hikma

A term which in the Qur’an means ‘wisdom’, and later acquired various technical meanings referring to religious, gnostic or esoteric philosophy.

hikmah

A term which in the Qur’an means ‘wisdom’, and later acquired various technical meanings referring to religious, gnostic or esoteric philosophy.

hikmat

A term which in the Qur’an means ‘wisdom’, and later acquired various technical meanings referring to religious, gnostic or esoteric philosophy.

His Highness Prince Karim Aga Khan IV

The present, forty–ninth imam of the Nizari Ismailis, Shah Karim al–Husayni, who succeeded his grandfather, Sir Sultan Muhammad Shah Aga Khan III , in 1957.

hudud

Pl. of hadd. The term hudud al–din referred to the hierarchy of the Fatimid Ismaili da‘wa.

hujja

A Qur’anic term meaning both ‘proof’ and ‘presentation of proof.’ In Shi‘i Islam it designates Prophets and Imams as ‘proofs’ of God’s presence on earth. In the Ismaili da‘wa of the pre-Fatimid and Fatimid periods, it was also applied to senior da‘is and in the Alamut period of Ismaili history it came to be applied to those representing the Imam.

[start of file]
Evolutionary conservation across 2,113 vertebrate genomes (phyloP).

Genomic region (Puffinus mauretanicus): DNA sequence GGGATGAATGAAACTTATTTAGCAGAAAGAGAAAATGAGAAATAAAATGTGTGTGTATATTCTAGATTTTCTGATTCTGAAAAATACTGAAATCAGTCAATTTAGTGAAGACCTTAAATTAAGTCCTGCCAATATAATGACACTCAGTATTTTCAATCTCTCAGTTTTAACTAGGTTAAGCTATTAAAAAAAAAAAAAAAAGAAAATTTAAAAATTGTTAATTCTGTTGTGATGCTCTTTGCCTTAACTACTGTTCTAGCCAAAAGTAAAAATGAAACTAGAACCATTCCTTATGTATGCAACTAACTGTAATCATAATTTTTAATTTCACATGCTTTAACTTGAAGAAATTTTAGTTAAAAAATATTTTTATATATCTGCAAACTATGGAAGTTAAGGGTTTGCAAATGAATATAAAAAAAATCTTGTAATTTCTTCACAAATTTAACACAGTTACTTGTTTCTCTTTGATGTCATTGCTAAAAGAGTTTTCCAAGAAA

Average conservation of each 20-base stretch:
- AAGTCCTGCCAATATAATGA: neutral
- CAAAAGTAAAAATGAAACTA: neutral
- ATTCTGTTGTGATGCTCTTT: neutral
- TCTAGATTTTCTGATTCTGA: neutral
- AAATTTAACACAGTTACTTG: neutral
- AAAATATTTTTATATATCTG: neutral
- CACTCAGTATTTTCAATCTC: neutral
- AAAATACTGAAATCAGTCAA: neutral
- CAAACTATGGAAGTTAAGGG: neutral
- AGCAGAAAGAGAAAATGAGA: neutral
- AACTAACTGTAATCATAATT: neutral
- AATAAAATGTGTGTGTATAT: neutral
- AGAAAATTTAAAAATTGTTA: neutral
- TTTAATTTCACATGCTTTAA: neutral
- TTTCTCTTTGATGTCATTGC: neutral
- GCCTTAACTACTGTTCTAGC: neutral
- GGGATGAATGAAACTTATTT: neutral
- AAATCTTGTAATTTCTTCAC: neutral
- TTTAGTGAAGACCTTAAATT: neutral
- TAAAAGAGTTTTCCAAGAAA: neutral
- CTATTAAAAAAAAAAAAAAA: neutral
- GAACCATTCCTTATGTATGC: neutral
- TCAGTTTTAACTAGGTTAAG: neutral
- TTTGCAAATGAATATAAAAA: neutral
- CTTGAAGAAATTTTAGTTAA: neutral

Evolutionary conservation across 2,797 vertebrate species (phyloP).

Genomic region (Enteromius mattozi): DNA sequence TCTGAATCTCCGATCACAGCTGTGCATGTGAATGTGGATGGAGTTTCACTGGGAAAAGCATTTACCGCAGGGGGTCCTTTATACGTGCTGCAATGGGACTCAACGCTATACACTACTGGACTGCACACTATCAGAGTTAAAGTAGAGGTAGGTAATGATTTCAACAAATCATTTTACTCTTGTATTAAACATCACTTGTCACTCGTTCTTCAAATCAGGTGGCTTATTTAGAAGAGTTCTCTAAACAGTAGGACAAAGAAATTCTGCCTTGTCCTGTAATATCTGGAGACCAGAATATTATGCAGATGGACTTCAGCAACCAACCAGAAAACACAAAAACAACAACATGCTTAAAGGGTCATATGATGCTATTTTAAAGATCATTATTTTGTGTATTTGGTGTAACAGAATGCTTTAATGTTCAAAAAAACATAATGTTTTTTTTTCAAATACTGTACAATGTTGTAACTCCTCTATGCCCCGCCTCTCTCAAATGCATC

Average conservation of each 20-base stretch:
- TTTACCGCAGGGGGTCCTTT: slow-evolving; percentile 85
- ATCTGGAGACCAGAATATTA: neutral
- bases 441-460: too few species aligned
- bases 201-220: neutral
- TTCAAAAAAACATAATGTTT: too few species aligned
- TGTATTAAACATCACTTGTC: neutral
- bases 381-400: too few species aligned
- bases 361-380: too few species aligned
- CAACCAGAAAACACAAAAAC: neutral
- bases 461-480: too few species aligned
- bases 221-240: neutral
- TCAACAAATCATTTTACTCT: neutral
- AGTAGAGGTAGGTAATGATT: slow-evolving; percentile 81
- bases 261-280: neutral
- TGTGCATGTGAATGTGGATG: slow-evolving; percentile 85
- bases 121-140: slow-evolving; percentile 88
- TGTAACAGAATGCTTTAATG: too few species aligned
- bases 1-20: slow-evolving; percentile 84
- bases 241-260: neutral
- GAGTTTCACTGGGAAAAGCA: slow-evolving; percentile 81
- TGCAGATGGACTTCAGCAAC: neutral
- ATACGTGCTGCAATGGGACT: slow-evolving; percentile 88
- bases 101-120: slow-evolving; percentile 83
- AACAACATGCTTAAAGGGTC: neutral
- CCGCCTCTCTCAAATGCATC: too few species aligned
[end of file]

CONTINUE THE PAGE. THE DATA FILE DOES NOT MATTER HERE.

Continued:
hujjat

A Qur’anic term meaning both ‘proof’ and ‘presentation of proof.’ In Shi‘i Islam it designates Prophets and Imams as ‘proofs’ of God’s presence on earth. In the Ismaili da‘wa of the pre-Fatimid and Fatimid periods, it was also applied to senior da‘is and in the Alamut period of Ismaili history it came to be applied to those representing the Imam.

huquq (sing. haqq)

Legal rights, claims, and the corresponding obligations.

huquq al-adamiyyin (sing. haqq adam or haqq adami)

Rights of humans, i.e. private, essentially civil, legal rights or claims. A translation of the modern concept of ‘human rights’.

Hurufis

A religious order founded by Fadl Allah Astarabadi in the second half of the 14th century CE in Persia and Anatolia.

Hurufiyya

A religious order founded by Fadl Allah Astarabadi in the second half of the 14th century CE in Persia and Anatolia.